Chapter 11 Trustee Appointment Process
Appointing a trustee is one of the options you can choose if you have a debtor who filed for Chapter 11 Bankruptcy. There are several considerations you should be aware of in this case. Find out more about the Chapter 11 trustee appointment process in this guide.
What Role Does the Appointed Trustee Have?Under Chapter 11, the appointed trustee has extensive powers over the debtor's company. The trustee replaces the company's manager. After being appointed, the trustee has the right to administer the business and its processes as they consider appropriate. The purpose of the trustee is to solve the company's crisis by replacing the former manager who brought the company at an impasse. This puts the debtor in a position known as 'debtor in possession,' where they keep their ownership despite the reorganization procedure.
A trustee will require some time in order to get familiarized with the company before they start planning the business strategy and organizing day-to-day activities. This period's length depends on the complexity of the company's affairs. After the appointment, all the rights and responsibilities of the debtor will go to the trustee.
When Is the Trustee Appointed?Typically, four causes trigger a trustee appointment: gross mismanagement, dishonesty, fraud, and incompetence. Nonetheless, a trustee may be appointed only because it's in the best interest of the creditors, even if the current manager can't be accused of negligence or fraud. A trustee can also be appointed when Chapter 11 bankruptcy is dismissed or converted into Chapter 7.
Who Appoints the Trustee in Chapter 11 Bankruptcy?The court will assess each company's case before they decide whether a trustee should be appointed or not. The court is responsible for the appointment, and it can choose the trustee during the period ranging from the bankruptcy filing day and the date when the bankruptcy plan is confirmed.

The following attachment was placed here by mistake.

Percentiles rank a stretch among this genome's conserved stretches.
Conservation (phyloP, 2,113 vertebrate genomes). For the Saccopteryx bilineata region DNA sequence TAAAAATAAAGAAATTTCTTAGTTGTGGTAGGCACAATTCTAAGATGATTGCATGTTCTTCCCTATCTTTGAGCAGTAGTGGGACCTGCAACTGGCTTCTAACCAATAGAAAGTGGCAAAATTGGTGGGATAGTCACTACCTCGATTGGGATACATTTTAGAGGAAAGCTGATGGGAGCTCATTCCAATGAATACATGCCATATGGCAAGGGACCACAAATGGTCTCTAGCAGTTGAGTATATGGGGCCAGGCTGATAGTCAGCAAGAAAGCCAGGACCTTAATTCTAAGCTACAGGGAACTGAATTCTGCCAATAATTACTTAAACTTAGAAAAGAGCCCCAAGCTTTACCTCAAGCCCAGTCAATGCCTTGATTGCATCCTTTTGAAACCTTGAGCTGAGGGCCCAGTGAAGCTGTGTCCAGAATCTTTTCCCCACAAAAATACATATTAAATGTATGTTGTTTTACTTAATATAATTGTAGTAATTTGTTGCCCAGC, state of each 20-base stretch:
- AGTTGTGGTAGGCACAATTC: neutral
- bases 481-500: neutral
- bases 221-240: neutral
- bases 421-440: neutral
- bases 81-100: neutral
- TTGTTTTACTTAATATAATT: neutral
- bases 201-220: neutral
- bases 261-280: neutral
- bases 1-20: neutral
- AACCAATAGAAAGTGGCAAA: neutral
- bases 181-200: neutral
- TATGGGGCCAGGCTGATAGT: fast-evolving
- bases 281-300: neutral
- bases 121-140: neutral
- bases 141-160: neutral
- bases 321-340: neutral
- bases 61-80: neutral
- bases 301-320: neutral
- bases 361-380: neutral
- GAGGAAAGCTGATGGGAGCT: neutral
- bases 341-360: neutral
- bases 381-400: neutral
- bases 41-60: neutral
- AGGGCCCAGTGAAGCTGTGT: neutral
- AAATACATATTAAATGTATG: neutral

What Are the Benefits of a Trustee Appointment?This form of business reorganization can bring benefits both to the creditor and the debtor. On the one hand, the debtor can continue his or her operations under the trustee's leadership, instead of liquidating the assets to cover the debts. On the other hand, the creditor has more chances of recovering money if business continuity is guaranteed. Furthermore, they have no obligation of covering the expenses incurred by appointing the trustee whose expenses are covered by the debtor's estate. The trustee aims to provide better management in order to help the business reorganize efficiently and make the business profitable again.
What Are the Disadvantages of Appointing a TrusteeThere are circumstances when a trustee can be detrimental both to the debtor in possession and the creditors. The trustee might require a lengthy period to get to know the business and implement the new reorganization plan. During this time, the business stagnates, and no steps are taken to repay the creditors.
The trustee can easily opt for liquidation, especially if they are not familiarized with the business profile of the company they have to manage. Through liquidation, the assets are often sold at a price which is below their market value.
The debtor's secured creditors are affected by the trustee's appointment. They have an interest on the debtor's assets and therefore, bear part of the expenses related to the trustee.
Can the Debtor Appeal the Court's Appointment Decision?Once the trustee is appointed, there's little chance of appealing this decision because all the debtor's rights are now passed to the trustee, including the right to appeal. However, by acting promptly and consulting an experienced bankruptcy lawyer, the debtor might have a chance to reverse the decision.
All in all, a Chapter 11 trustee appointment is not a very common option in bankruptcy. Whether you are the company's owner or one of its creditors, you should discuss with a bankruptcy attorney if you take into account this solution.